OER can also make a difference for faculty. Using an OER means that the faculty member has more control over the content, can rearrange it to fit their course schedule and update the materials as necessary.

The great thing about OER is that the open license means faculty can mix multiple materials together into one set of learning materials that really works for their course.

What resources are available to me if I want to add OER to my course?

The number of resources is growing all the time. There are many repositories such as OpenStax, the Open Textbook Library, or BC Campus, where authors share their open textbooks.

Other OER materials such as quizzes or homework problems can be found in the OER Commons or MERLOT. It can be a little tricky to navigate the OER universe (OERverse? UnivOERse?), so we at the OSU Open Educational Resources Unit can assist you in that process. We can help you find OER materials that you can reuse or remix for your course.

Of course, authoring an open educational resources is also an option. If you want to see what your OSU colleagues have been up to, check out the OERU Pressbooks site with more than 50 OER texts authored by OSU faculty. If you are thinking about authoring an open textbook, please contact us about what resources and support our unit can provide.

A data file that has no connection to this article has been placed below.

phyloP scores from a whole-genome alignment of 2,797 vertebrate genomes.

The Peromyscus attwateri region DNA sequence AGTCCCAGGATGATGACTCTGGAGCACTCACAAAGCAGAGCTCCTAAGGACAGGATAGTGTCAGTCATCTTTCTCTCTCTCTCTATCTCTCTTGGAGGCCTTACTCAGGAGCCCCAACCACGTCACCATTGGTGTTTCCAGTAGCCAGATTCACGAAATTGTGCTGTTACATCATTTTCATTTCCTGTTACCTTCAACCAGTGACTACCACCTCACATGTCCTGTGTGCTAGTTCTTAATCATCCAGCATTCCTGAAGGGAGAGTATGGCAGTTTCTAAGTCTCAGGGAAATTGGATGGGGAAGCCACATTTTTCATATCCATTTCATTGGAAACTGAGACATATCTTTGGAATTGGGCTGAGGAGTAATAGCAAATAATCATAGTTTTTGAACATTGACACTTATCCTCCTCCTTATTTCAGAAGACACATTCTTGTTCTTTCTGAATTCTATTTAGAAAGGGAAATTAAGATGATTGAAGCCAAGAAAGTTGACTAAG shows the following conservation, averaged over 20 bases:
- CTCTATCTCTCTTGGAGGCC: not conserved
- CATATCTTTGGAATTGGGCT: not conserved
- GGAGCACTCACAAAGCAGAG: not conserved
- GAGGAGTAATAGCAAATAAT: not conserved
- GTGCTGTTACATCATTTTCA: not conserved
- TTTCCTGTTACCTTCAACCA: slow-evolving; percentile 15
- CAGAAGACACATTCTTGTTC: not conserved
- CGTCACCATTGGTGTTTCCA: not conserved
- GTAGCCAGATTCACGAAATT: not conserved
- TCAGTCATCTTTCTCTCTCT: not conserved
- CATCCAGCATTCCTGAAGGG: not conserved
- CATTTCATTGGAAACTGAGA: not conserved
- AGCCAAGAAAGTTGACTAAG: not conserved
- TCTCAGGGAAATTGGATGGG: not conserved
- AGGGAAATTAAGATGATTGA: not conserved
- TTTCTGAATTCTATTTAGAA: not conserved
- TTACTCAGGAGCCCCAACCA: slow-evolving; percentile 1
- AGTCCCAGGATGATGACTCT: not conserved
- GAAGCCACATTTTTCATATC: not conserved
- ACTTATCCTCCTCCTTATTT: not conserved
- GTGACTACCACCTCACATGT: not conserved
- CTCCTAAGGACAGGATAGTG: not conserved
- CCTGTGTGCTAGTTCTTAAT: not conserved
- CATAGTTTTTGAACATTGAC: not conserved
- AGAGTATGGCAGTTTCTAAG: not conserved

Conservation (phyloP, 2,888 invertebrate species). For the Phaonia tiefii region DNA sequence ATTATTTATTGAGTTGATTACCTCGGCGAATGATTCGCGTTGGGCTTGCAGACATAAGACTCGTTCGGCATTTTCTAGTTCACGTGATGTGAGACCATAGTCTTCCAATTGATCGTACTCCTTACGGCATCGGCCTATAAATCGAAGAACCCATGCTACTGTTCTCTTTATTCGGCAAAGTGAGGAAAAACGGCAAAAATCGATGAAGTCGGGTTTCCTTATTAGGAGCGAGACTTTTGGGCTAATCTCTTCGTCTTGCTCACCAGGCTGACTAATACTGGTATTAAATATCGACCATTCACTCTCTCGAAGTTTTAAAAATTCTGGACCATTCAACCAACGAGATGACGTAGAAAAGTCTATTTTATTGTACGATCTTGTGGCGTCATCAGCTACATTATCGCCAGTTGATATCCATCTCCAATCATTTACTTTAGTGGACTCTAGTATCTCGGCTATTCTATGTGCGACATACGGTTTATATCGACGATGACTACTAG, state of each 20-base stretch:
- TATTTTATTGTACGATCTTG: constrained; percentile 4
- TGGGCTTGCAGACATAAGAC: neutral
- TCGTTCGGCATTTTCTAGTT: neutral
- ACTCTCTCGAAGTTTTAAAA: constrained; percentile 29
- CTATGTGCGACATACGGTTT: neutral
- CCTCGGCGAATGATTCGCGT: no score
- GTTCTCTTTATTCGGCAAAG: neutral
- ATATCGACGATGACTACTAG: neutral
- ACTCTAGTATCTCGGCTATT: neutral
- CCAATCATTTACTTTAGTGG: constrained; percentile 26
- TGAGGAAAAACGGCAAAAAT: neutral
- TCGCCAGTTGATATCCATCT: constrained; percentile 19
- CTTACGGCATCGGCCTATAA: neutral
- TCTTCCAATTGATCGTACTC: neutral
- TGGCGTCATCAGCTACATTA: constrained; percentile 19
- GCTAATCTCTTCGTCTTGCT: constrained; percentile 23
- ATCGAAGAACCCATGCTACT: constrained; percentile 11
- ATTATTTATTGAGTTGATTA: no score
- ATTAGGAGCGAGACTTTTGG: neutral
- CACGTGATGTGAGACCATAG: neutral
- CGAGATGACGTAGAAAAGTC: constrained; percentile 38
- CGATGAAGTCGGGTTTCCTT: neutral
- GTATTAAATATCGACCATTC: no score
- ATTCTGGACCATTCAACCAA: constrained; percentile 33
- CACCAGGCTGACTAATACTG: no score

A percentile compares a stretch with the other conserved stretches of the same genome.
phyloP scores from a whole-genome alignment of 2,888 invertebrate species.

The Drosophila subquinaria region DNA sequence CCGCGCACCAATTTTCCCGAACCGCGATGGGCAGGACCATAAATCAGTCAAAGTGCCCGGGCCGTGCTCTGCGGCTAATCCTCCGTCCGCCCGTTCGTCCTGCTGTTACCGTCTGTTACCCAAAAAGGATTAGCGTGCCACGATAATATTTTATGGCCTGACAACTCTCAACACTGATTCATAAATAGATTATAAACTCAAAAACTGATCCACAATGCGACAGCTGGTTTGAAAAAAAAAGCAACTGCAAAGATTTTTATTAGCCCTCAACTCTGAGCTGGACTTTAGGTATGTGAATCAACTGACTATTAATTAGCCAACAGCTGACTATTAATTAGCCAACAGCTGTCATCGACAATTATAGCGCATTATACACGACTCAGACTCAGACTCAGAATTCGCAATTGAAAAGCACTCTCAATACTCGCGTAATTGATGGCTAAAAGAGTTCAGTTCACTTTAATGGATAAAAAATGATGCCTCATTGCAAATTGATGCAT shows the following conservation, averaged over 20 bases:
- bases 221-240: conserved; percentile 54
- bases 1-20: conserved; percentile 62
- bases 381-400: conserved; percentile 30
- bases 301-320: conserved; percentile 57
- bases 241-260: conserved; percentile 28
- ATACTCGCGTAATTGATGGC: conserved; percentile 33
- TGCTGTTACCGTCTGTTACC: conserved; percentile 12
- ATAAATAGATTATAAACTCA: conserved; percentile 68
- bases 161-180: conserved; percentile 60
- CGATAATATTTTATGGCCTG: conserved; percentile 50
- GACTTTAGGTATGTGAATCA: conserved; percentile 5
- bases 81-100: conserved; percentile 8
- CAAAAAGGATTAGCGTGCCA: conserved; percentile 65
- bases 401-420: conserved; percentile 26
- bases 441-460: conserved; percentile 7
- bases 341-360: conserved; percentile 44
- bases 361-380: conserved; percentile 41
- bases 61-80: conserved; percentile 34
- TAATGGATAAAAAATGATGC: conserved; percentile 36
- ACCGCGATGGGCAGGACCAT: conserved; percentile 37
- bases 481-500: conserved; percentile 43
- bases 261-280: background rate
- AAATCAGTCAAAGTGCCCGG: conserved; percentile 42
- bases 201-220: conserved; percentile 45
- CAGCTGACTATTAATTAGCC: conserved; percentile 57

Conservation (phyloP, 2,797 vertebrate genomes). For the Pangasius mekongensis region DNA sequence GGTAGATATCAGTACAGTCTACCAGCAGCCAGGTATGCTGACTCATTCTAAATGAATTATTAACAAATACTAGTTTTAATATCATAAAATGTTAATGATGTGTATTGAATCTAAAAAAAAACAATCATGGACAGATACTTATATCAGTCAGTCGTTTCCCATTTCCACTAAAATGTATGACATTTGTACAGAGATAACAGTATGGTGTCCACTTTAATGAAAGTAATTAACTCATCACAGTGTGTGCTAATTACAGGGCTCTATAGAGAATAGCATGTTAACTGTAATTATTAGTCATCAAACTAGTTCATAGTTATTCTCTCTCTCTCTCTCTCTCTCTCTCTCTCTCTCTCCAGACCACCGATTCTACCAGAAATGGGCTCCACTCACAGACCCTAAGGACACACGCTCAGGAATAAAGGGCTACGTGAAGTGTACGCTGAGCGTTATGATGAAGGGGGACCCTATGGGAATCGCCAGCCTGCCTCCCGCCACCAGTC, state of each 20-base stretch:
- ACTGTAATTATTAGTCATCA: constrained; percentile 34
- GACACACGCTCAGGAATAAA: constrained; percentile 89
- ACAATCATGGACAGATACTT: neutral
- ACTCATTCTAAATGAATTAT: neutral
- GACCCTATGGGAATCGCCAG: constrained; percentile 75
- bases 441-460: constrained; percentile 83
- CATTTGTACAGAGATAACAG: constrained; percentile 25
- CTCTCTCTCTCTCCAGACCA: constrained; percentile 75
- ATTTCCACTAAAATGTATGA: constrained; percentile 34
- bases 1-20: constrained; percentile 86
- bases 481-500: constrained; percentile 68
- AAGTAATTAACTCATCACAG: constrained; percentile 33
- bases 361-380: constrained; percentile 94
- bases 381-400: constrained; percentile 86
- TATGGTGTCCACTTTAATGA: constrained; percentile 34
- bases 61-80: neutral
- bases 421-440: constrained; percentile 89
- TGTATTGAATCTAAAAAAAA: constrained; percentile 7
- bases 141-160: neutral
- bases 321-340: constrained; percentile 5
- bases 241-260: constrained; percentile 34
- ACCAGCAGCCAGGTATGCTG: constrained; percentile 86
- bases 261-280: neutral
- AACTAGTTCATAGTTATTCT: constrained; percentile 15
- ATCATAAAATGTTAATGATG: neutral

Why should I join the OER movement now?

Good question. We have faced many challenges this year already. Many of our students are facing financial hardship. We anticipate that these challenges will continue and be exacerbated by the COVID-19 crisis.

A student can expect to spend anywhere from $700 to $1,200 a year for textbooks. … For some it can make the difference between continuing their education and dropping out.

So how can we help? Reducing the cost of the course learning materials is one way. A student can expect to spend anywhere from $700 to $1,200 a year for textbooks. That may not seem like a large amount, but for some it can make the difference between continuing their education and dropping out. The research indicates that as little as $1,500 can become a financial crisis for someone.

Now is a great time to consider going OER.